The third and final blog in this series focuses on the critical role of communication and collaboration as well as the financial considerations operators should be thinking about.
Hosted by The Cumberland’s Senior Business Lending Manager, Grant Seaton, the virtual roundtable featured leading holiday let experts Joby Mussell, Chief Commercial Officer at holiday letting agency, holidaycottages.co.uk; Gill Haigh, Managing Director at Destination Management Organisation, Cumbria Tourism; and Fiona Campbell, Chief Executive of the Association of Scotland’s Self-Caterers.
Communication and collaboration remain critical
The four experts agreed the significant role communications has played and will continue to play as the sector navigates the pandemic.
“Having a strong and clear communications strategy has been absolutely vital over the past six months, both in terms of how we as an industry and body can support our members, and in terms of how they can manage their guests,” explained Gill.
“As a sector, we have adapted spectacularly to the situation and built relationships across the broad hospitality spectrum – it’s vital we maintain and build upon these relationships as the weeks and months progress.”
This is echoed by Fiona: “Joining forces with sector colleagues and collaborating on key factors affecting our members has proved to be a massive support, not just for our members but for the ASSC as a whole. I’ve no doubt that once the pandemic has passed, we will look back and think, despite the incredible challenges we faced, we have made some brilliant relationships and helped thousands of operators.”
From a financial and cash flow perspective, Gill recommended, where appropriate, operators use the 15% VAT reduction as a sales opportunity. Reviewing staffing levels and costs should also form part of the forecasting and financial planning process alongside considering how the Jobs Support Scheme could be used.
To this, Grant added: “It’s also important that operators keep a direct line of communication open with any provider of finance to ensure efficient support is identified and put in place if and when it is needed.”
While Rishi Sunak’s Jobs Support Scheme was welcomed, the panel agreed that for self-catering operators, the focus should be less on the jobs scheme and more on cashflow support.
“Wage costs for smaller self-caterers are not as high as in serviced accommodation so the focus of support needs to be on cashflow rather than jobs. For example, bounce back loans, CBILS, extension of payment of loans and, if VAT registered, have a VAT deferral to help see operators through the winter months,” explained Gill.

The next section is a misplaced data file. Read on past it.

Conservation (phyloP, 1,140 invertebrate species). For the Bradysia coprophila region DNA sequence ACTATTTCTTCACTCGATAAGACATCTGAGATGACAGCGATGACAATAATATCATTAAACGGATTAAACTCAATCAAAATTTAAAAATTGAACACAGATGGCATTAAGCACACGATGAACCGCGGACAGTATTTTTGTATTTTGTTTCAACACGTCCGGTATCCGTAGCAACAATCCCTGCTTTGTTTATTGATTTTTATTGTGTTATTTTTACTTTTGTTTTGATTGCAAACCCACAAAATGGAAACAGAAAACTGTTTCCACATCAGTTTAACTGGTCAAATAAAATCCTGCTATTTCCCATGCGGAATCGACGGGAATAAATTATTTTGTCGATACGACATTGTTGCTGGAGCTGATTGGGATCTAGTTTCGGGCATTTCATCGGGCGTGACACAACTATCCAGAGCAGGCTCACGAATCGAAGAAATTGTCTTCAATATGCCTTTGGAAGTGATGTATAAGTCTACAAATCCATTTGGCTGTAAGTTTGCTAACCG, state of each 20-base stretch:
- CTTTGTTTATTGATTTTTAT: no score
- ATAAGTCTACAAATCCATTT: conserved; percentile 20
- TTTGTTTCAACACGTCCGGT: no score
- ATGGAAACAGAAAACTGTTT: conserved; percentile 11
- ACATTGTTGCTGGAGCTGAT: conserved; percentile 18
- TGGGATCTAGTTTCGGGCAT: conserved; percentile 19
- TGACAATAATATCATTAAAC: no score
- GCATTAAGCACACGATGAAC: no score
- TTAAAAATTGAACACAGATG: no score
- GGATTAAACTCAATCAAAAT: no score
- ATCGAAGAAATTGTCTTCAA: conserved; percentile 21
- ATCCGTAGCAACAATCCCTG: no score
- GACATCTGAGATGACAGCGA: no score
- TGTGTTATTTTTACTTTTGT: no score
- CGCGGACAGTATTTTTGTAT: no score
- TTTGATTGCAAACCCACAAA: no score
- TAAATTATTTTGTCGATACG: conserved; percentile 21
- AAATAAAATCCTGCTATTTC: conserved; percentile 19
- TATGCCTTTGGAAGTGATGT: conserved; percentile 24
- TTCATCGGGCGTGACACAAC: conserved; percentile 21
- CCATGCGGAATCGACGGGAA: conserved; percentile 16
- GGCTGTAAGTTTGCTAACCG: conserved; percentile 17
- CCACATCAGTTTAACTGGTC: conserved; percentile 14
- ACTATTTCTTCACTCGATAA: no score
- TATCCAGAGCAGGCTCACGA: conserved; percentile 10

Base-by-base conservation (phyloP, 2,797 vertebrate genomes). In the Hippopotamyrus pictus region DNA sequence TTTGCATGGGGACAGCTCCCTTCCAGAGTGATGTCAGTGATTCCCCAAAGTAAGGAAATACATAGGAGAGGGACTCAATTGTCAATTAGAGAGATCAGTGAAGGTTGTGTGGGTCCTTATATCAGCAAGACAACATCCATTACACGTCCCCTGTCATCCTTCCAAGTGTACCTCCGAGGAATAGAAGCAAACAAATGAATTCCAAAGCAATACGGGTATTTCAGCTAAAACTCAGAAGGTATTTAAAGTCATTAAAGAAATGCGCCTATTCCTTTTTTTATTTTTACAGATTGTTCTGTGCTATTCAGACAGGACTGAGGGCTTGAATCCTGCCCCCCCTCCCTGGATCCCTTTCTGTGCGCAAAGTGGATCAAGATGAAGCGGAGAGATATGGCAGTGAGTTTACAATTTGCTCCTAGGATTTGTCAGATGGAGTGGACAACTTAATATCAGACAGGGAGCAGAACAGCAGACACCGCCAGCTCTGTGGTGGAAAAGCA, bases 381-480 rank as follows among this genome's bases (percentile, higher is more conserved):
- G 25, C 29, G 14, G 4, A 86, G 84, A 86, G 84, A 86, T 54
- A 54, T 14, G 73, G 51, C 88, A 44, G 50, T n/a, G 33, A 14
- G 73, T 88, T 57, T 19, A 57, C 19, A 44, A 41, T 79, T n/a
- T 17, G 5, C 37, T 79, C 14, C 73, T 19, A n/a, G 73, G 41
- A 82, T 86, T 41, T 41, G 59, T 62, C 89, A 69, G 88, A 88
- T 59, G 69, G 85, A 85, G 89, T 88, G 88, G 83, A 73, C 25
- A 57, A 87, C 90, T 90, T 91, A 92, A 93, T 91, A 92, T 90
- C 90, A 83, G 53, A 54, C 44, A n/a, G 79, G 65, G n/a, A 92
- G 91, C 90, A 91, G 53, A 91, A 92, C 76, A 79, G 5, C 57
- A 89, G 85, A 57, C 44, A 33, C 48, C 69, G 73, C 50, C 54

The roundtable also discussed the work the panel is doing behind the scenes to support operators, including Cumbria Tourism producing trackers for lobbying Government and the ASSC securing £1 million for distribution amongst some of its members.
Fiona explained the work the ASSC has been delivering in Scotland: “With 34% of self-caterers in Scotland receiving no financial support whatsoever, we remained firm in our approach with the Scottish Government. As a result, we secured £1 million and have just finalised its distribution amongst some of our members.”
Gill added: “The critical point here is that we cannot afford to let businesses that were perfectly viable prior to the pandemic close their doors due to lack of financial support. These operators are a major contributor to our economy and our communities and it’s vital that we help get them through the next six months.”
Grant concluded the session: “Today’s discussion has shown just how passionate our industry experts are about the operators and markets they serve. Collectively, we are working incredibly hard for members and for the industry as a whole to ensure they have the support systems in place to help them face the ongoing challenge of COVID-19. As a united front, we are highlighting where we think support is needed and what this might look like, in order to face this issue with strength and emerge stronger than ever.
“We hope to have shown that, despite the challenging times we find ourselves in, providing we can navigate the very near future, the long-term future looks much brighter for the UK’s holiday let sector.”
Watch the final part of our panel discussion, for more on financial considerations.
Read part 1, which focused on the short-term challenges the sector faces and balancing that with the expected long-term boost the experts are predicting.
Or take a look at part 2, which covered the panel’s advice to holiday let operators when planning for and responding to evolving restrictions.